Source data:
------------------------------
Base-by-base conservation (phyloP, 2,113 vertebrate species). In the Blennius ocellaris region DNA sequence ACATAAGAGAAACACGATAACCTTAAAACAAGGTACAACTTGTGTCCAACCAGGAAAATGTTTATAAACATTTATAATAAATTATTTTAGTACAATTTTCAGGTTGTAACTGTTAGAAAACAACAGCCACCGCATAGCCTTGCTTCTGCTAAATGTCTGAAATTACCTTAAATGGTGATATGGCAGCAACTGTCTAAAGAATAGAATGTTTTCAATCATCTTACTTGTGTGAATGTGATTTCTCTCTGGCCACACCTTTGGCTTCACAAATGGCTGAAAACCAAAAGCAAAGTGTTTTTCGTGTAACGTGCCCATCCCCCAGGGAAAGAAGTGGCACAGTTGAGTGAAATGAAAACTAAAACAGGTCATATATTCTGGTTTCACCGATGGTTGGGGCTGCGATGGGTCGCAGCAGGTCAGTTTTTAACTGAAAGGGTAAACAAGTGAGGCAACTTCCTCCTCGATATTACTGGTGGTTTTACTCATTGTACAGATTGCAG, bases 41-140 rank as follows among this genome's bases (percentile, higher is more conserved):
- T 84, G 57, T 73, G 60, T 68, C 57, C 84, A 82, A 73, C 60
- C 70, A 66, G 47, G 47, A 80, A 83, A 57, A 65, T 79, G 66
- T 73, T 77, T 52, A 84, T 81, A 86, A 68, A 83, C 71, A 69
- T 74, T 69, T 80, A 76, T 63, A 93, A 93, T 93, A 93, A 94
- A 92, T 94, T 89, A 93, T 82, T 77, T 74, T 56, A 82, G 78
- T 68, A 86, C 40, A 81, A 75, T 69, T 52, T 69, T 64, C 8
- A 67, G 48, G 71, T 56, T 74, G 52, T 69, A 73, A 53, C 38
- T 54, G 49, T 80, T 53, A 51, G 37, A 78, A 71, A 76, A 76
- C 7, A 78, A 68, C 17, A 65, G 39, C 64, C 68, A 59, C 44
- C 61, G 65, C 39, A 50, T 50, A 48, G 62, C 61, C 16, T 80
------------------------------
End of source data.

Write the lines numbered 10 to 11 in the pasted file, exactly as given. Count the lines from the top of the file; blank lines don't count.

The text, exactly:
- C 7, A 78, A 68, C 17, A 65, G 39, C 64, C 68, A 59, C 44
- C 61, G 65, C 39, A 50, T 50, A 48, G 62, C 61, C 16, T 80